A US court has reportedly rejected Indian doctor Dr Jayant Patel's plea of getting a government-funded lawyer to represent him in his trial. The court asked him to foot the bill himself as he had enough money for the purpose.
Dr Patel, currently in custody, was represented by US government-funded lawyer Susan Russell for his first two court appearances following his arrest at his home in Portland, Oregon, on March 11. The accused will soon be receiving a bill for Russell's service.
The doctor had acquired the sobriquet "Dr Death" for botching several surgeries resulting in his death of nearly 16 patients.
After examining Dr Patel's financial information, US District Court judge Dennis Hubel ruled that Dr Patel not only had enough money and assets to pay for his own lawyer, but "many times the sum" to pay for it.
The judge observed that Dr Patel had in a "sizeable" brokerage account and "significant" money in a retirement account. "Dr Patel's request for continued court-appointed counsel is denied," the news.com.au quoted Judge Hubel as writing in his order.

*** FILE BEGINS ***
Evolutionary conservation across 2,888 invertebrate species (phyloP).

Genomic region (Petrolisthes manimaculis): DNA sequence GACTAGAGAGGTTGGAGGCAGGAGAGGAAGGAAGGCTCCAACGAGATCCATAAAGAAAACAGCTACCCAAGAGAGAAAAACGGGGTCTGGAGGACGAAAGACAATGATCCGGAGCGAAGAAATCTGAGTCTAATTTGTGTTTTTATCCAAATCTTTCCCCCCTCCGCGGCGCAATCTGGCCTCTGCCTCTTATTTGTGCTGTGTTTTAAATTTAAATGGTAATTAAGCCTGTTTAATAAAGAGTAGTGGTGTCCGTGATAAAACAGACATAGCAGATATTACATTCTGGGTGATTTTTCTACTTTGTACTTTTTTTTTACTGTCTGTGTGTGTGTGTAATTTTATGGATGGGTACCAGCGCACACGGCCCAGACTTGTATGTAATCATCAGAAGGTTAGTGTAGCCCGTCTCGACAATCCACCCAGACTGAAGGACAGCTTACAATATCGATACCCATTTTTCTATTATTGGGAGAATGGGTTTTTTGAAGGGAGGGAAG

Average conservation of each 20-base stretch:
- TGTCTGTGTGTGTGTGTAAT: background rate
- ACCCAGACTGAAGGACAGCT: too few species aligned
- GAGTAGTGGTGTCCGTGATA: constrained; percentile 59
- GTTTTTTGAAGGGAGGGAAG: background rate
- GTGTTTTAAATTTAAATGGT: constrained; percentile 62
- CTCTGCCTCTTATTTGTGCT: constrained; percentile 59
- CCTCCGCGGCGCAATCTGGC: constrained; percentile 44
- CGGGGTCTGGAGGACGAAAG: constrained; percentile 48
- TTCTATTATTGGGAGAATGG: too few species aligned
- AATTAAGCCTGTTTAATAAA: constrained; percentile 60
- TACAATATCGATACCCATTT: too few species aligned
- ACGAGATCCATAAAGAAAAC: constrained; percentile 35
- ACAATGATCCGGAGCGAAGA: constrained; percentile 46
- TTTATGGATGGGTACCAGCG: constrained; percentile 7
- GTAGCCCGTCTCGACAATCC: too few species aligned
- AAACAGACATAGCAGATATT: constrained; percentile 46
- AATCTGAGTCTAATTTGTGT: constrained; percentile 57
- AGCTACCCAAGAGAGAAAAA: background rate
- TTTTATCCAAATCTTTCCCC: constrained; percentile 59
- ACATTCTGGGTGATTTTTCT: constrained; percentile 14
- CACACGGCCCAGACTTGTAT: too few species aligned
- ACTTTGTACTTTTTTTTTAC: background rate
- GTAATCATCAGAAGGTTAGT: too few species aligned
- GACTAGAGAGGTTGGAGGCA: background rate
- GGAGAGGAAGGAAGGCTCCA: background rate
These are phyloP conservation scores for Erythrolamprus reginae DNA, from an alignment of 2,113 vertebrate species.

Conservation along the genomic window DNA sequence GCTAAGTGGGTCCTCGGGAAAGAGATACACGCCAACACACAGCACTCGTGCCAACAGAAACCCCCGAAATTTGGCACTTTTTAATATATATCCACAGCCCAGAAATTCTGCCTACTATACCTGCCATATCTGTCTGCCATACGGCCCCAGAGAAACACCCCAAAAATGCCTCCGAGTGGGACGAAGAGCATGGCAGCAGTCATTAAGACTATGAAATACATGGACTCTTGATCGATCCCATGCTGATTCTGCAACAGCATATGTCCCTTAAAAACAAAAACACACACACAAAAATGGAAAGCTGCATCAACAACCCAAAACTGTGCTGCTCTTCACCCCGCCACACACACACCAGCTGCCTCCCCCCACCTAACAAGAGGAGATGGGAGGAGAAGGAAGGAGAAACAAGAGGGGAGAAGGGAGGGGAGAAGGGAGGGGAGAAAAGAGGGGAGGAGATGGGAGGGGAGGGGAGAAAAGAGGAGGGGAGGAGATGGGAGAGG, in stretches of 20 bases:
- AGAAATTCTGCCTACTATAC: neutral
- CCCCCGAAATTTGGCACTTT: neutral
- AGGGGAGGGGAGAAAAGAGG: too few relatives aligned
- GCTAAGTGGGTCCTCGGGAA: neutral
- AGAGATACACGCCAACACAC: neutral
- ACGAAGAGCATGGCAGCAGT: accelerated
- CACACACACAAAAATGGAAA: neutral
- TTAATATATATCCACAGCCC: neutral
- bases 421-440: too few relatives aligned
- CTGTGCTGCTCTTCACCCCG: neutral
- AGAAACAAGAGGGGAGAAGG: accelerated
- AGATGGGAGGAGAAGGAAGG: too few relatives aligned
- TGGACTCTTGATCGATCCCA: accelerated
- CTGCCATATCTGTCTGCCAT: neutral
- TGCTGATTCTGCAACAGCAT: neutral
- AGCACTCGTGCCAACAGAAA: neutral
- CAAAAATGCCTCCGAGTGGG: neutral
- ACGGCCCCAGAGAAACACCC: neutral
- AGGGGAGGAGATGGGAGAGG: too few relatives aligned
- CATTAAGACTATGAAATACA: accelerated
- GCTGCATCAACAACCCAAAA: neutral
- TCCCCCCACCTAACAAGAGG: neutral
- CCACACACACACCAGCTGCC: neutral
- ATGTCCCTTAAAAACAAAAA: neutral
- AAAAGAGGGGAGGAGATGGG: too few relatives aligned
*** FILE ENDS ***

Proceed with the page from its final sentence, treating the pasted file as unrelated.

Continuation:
The judge observed that he came to the decision without taking into account Dr Patel's Portland home, estimated to be worth more than 1 million dollars, or his wife Kishoree's separate assets or her salary as a doctor in the Portland area. "Dr Patel has substantial assets in various investment accounts. The significant amount of money in his Individual Retirement Account (IRA) is certain to be many times the sum required for retention of counsel for the extradition proceedings," Judge Hubel wrote in his order.
Australian authorities have charged Dr Patel with 16 offences, including three counts of manslaughter, related to alleged botched operations when Dr Patel was head of surgery at Queensland's Bundaberg Base Hospital between 2003 and 2005.
Dr Patel's failed request for a government-paid lawyer is a significant financial blow. Extradition proceedings in US courts can take more than two years, so his legal defence will likely cost tens of thousands of dollars.
Dr Patel's exact financial worth was not made public as Judge Hubel placed the information under seal. But the judge, in outlining why he rejected Dr Patel's bid, made it clear Dr Patel was not short of funds.